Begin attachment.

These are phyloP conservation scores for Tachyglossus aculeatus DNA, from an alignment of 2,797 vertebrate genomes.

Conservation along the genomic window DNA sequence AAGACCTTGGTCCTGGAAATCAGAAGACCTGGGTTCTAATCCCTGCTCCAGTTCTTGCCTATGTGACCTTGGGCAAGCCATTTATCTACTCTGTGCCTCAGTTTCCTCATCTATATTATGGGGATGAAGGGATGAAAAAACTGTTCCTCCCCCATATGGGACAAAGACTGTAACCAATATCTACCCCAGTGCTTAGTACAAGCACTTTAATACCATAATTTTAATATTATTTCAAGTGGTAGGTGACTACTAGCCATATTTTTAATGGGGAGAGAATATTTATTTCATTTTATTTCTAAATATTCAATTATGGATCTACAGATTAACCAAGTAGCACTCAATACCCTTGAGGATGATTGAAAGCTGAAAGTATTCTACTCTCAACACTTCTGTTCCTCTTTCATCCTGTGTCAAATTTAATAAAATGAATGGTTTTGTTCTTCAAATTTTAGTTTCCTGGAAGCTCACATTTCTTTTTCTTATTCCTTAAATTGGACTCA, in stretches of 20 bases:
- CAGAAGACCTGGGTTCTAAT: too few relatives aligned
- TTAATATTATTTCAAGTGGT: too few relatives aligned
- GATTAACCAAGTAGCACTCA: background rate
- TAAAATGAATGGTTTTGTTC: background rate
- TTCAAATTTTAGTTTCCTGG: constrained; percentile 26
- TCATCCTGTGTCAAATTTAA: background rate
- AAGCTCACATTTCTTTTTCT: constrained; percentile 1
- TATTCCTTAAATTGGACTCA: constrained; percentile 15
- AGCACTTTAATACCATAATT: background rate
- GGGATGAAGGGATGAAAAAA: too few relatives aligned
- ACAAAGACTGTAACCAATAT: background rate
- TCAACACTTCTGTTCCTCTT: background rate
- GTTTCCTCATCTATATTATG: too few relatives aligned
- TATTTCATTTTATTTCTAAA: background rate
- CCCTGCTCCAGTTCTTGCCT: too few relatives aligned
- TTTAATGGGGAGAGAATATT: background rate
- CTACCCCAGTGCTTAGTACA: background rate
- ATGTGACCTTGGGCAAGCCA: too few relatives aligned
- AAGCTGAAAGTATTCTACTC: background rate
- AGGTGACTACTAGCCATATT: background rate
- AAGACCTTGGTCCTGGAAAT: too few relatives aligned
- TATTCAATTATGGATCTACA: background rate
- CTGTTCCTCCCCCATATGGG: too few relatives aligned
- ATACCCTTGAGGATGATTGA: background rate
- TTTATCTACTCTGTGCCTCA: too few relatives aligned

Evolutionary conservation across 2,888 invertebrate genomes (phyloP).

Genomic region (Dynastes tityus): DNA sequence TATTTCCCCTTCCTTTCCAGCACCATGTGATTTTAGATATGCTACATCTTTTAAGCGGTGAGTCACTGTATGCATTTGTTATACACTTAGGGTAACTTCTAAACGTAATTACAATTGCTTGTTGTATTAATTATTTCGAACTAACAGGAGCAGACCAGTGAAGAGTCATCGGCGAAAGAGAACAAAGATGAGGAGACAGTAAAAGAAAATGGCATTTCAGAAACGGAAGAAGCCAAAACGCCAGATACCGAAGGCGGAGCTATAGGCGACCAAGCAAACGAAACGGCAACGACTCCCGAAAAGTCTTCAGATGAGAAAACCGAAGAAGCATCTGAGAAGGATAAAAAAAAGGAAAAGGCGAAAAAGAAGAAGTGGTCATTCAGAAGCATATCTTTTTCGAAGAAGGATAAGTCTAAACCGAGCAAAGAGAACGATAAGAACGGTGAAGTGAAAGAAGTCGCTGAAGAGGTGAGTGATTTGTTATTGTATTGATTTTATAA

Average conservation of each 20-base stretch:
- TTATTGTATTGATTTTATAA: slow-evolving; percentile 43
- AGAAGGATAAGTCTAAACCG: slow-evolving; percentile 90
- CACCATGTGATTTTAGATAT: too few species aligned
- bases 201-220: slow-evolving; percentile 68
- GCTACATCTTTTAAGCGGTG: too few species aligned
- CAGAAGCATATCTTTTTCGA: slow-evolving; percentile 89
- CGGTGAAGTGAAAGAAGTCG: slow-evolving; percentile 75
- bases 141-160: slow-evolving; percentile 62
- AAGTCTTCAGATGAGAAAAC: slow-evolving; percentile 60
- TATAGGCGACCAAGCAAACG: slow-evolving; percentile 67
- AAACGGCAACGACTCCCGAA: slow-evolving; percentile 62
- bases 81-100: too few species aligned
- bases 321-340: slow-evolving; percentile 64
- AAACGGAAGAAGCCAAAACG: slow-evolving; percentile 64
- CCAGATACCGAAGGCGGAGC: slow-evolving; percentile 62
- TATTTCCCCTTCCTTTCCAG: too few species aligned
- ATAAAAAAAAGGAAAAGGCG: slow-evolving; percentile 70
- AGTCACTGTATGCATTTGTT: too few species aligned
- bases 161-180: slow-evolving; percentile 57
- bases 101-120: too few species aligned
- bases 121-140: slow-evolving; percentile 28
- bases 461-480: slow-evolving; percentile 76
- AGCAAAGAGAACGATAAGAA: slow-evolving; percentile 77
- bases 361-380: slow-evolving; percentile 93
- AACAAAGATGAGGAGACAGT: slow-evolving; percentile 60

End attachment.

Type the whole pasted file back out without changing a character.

These are phyloP conservation scores for Tachyglossus aculeatus DNA, from an alignment of 2,797 vertebrate genomes.

Conservation along the genomic window DNA sequence AAGACCTTGGTCCTGGAAATCAGAAGACCTGGGTTCTAATCCCTGCTCCAGTTCTTGCCTATGTGACCTTGGGCAAGCCATTTATCTACTCTGTGCCTCAGTTTCCTCATCTATATTATGGGGATGAAGGGATGAAAAAACTGTTCCTCCCCCATATGGGACAAAGACTGTAACCAATATCTACCCCAGTGCTTAGTACAAGCACTTTAATACCATAATTTTAATATTATTTCAAGTGGTAGGTGACTACTAGCCATATTTTTAATGGGGAGAGAATATTTATTTCATTTTATTTCTAAATATTCAATTATGGATCTACAGATTAACCAAGTAGCACTCAATACCCTTGAGGATGATTGAAAGCTGAAAGTATTCTACTCTCAACACTTCTGTTCCTCTTTCATCCTGTGTCAAATTTAATAAAATGAATGGTTTTGTTCTTCAAATTTTAGTTTCCTGGAAGCTCACATTTCTTTTTCTTATTCCTTAAATTGGACTCA, in stretches of 20 bases:
- CAGAAGACCTGGGTTCTAAT: too few relatives aligned
- TTAATATTATTTCAAGTGGT: too few relatives aligned
- GATTAACCAAGTAGCACTCA: background rate
- TAAAATGAATGGTTTTGTTC: background rate
- TTCAAATTTTAGTTTCCTGG: constrained; percentile 26
- TCATCCTGTGTCAAATTTAA: background rate
- AAGCTCACATTTCTTTTTCT: constrained; percentile 1
- TATTCCTTAAATTGGACTCA: constrained; percentile 15
- AGCACTTTAATACCATAATT: background rate
- GGGATGAAGGGATGAAAAAA: too few relatives aligned
- ACAAAGACTGTAACCAATAT: background rate
- TCAACACTTCTGTTCCTCTT: background rate
- GTTTCCTCATCTATATTATG: too few relatives aligned
- TATTTCATTTTATTTCTAAA: background rate
- CCCTGCTCCAGTTCTTGCCT: too few relatives aligned
- TTTAATGGGGAGAGAATATT: background rate
- CTACCCCAGTGCTTAGTACA: background rate
- ATGTGACCTTGGGCAAGCCA: too few relatives aligned
- AAGCTGAAAGTATTCTACTC: background rate
- AGGTGACTACTAGCCATATT: background rate
- AAGACCTTGGTCCTGGAAAT: too few relatives aligned
- TATTCAATTATGGATCTACA: background rate
- CTGTTCCTCCCCCATATGGG: too few relatives aligned
- ATACCCTTGAGGATGATTGA: background rate
- TTTATCTACTCTGTGCCTCA: too few relatives aligned

Evolutionary conservation across 2,888 invertebrate genomes (phyloP).

Genomic region (Dynastes tityus): DNA sequence TATTTCCCCTTCCTTTCCAGCACCATGTGATTTTAGATATGCTACATCTTTTAAGCGGTGAGTCACTGTATGCATTTGTTATACACTTAGGGTAACTTCTAAACGTAATTACAATTGCTTGTTGTATTAATTATTTCGAACTAACAGGAGCAGACCAGTGAAGAGTCATCGGCGAAAGAGAACAAAGATGAGGAGACAGTAAAAGAAAATGGCATTTCAGAAACGGAAGAAGCCAAAACGCCAGATACCGAAGGCGGAGCTATAGGCGACCAAGCAAACGAAACGGCAACGACTCCCGAAAAGTCTTCAGATGAGAAAACCGAAGAAGCATCTGAGAAGGATAAAAAAAAGGAAAAGGCGAAAAAGAAGAAGTGGTCATTCAGAAGCATATCTTTTTCGAAGAAGGATAAGTCTAAACCGAGCAAAGAGAACGATAAGAACGGTGAAGTGAAAGAAGTCGCTGAAGAGGTGAGTGATTTGTTATTGTATTGATTTTATAA

Average conservation of each 20-base stretch:
- TTATTGTATTGATTTTATAA: slow-evolving; percentile 43
- AGAAGGATAAGTCTAAACCG: slow-evolving; percentile 90
- CACCATGTGATTTTAGATAT: too few species aligned
- bases 201-220: slow-evolving; percentile 68
- GCTACATCTTTTAAGCGGTG: too few species aligned
- CAGAAGCATATCTTTTTCGA: slow-evolving; percentile 89
- CGGTGAAGTGAAAGAAGTCG: slow-evolving; percentile 75
- bases 141-160: slow-evolving; percentile 62
- AAGTCTTCAGATGAGAAAAC: slow-evolving; percentile 60
- TATAGGCGACCAAGCAAACG: slow-evolving; percentile 67
- AAACGGCAACGACTCCCGAA: slow-evolving; percentile 62
- bases 81-100: too few species aligned
- bases 321-340: slow-evolving; percentile 64
- AAACGGAAGAAGCCAAAACG: slow-evolving; percentile 64
- CCAGATACCGAAGGCGGAGC: slow-evolving; percentile 62
- TATTTCCCCTTCCTTTCCAG: too few species aligned
- ATAAAAAAAAGGAAAAGGCG: slow-evolving; percentile 70
- AGTCACTGTATGCATTTGTT: too few species aligned
- bases 161-180: slow-evolving; percentile 57
- bases 101-120: too few species aligned
- bases 121-140: slow-evolving; percentile 28
- bases 461-480: slow-evolving; percentile 76
- AGCAAAGAGAACGATAAGAA: slow-evolving; percentile 77
- bases 361-380: slow-evolving; percentile 93
- AACAAAGATGAGGAGACAGT: slow-evolving; percentile 60